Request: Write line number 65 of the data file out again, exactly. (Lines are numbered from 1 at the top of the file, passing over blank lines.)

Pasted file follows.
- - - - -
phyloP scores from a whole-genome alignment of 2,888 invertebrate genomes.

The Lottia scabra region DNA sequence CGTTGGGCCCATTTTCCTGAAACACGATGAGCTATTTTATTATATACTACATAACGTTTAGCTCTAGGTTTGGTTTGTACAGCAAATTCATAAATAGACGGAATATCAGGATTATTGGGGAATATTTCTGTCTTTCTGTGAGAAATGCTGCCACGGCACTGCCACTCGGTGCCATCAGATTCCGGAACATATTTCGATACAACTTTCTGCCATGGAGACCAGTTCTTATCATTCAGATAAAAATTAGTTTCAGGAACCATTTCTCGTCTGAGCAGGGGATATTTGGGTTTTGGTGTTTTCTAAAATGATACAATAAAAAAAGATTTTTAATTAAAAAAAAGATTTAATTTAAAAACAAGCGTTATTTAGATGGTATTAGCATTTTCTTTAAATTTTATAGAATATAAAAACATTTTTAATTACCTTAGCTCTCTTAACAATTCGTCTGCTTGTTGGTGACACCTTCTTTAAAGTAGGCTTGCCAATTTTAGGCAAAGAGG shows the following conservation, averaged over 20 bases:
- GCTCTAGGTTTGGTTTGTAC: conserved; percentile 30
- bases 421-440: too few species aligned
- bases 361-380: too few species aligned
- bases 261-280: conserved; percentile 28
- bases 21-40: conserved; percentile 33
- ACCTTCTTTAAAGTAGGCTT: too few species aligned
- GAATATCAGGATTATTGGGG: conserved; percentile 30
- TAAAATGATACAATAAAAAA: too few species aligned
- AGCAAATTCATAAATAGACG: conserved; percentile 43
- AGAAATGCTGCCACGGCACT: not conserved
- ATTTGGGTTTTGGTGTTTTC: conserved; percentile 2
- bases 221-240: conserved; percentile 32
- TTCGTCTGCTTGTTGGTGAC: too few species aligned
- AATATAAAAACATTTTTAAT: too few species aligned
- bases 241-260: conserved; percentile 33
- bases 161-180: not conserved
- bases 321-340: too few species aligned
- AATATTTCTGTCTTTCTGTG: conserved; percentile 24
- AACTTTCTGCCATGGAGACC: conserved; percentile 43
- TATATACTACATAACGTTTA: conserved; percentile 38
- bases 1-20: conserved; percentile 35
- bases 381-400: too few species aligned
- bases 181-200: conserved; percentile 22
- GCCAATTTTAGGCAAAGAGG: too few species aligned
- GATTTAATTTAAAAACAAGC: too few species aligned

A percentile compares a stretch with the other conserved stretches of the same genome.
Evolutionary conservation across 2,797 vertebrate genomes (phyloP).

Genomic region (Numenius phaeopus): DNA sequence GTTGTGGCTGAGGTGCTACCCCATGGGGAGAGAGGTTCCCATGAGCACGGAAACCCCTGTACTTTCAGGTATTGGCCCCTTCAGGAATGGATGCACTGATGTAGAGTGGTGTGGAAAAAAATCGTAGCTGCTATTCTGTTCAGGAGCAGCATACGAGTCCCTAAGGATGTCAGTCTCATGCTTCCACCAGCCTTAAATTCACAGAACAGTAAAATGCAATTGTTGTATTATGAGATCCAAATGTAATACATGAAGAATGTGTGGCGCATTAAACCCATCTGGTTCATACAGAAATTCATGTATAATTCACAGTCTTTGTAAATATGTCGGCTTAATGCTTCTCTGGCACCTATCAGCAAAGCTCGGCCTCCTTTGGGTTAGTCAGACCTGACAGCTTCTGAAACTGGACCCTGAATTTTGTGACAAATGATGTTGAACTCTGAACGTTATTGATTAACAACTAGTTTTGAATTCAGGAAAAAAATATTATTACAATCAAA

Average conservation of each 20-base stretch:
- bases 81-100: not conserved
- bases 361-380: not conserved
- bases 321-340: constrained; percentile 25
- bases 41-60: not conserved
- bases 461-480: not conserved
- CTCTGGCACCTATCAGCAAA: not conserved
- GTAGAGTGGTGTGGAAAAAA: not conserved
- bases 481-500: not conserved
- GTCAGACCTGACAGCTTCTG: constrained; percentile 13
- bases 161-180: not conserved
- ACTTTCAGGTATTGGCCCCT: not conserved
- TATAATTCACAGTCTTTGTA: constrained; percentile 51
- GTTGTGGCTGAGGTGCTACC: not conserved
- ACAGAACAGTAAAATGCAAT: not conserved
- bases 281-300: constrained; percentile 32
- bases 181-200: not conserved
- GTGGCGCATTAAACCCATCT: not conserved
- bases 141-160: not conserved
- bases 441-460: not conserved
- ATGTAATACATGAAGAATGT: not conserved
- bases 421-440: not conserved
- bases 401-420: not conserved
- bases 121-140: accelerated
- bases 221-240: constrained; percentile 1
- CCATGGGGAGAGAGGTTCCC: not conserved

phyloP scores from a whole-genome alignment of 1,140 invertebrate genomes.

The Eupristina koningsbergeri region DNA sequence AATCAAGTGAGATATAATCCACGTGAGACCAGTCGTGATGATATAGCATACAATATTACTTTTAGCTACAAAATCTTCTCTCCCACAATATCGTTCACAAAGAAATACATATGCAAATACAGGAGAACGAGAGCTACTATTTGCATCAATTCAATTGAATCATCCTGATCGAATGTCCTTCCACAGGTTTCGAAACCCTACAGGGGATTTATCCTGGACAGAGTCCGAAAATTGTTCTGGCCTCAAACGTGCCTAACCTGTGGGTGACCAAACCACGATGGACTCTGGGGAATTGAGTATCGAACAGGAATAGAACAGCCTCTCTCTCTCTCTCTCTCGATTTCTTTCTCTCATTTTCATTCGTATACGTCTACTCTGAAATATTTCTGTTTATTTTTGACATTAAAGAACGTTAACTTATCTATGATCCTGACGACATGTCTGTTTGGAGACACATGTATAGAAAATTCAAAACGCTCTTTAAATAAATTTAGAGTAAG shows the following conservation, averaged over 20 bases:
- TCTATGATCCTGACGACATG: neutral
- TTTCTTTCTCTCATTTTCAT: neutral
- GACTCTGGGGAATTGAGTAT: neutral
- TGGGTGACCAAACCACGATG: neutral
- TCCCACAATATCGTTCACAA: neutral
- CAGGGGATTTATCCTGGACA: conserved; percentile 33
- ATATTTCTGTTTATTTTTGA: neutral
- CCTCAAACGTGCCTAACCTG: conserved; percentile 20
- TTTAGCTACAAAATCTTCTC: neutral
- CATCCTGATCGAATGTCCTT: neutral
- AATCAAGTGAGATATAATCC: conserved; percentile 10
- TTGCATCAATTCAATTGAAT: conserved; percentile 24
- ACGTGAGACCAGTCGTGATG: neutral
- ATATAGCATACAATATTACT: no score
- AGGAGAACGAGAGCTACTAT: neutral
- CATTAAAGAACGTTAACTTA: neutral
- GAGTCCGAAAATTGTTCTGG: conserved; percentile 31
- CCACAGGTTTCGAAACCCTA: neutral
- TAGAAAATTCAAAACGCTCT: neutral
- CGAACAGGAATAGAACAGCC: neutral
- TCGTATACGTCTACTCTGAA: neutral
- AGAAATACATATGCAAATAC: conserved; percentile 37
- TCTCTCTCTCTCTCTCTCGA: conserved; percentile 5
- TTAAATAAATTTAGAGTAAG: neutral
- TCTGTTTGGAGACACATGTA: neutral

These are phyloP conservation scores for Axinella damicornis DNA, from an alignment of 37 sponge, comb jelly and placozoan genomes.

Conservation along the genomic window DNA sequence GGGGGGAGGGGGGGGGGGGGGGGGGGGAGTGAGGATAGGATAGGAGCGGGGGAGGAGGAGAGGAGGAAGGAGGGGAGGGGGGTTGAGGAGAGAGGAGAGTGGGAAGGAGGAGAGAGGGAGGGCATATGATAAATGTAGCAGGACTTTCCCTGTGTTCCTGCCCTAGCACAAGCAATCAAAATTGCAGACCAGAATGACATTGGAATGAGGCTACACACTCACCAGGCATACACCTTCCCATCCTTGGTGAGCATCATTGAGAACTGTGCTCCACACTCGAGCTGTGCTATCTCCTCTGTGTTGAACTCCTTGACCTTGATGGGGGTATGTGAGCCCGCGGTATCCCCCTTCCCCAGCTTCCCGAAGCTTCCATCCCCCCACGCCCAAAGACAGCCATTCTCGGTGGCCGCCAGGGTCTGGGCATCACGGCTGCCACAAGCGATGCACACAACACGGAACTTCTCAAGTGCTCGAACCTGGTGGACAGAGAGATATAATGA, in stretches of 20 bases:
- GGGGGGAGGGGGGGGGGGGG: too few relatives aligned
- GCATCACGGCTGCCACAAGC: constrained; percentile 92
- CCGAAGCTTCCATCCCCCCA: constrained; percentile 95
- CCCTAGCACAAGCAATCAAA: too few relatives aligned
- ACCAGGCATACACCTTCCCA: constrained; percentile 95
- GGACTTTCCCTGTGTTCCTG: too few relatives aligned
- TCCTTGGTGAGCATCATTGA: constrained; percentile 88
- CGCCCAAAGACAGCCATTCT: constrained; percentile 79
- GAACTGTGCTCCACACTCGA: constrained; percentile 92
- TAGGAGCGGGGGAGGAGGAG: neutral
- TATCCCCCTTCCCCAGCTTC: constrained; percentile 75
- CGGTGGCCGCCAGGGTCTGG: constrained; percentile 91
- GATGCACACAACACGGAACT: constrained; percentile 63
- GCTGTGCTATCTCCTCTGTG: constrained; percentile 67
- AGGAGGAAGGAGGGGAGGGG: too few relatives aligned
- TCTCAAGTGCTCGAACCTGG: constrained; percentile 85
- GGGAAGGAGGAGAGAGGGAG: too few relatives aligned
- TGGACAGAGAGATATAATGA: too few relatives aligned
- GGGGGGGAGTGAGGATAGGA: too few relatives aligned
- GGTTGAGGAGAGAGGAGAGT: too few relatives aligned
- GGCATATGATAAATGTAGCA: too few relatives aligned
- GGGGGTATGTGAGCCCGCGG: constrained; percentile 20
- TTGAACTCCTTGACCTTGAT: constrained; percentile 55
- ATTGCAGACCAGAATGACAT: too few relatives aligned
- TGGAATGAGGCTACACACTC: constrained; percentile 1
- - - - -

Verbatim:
- ATATTTCTGTTTATTTTTGA: neutral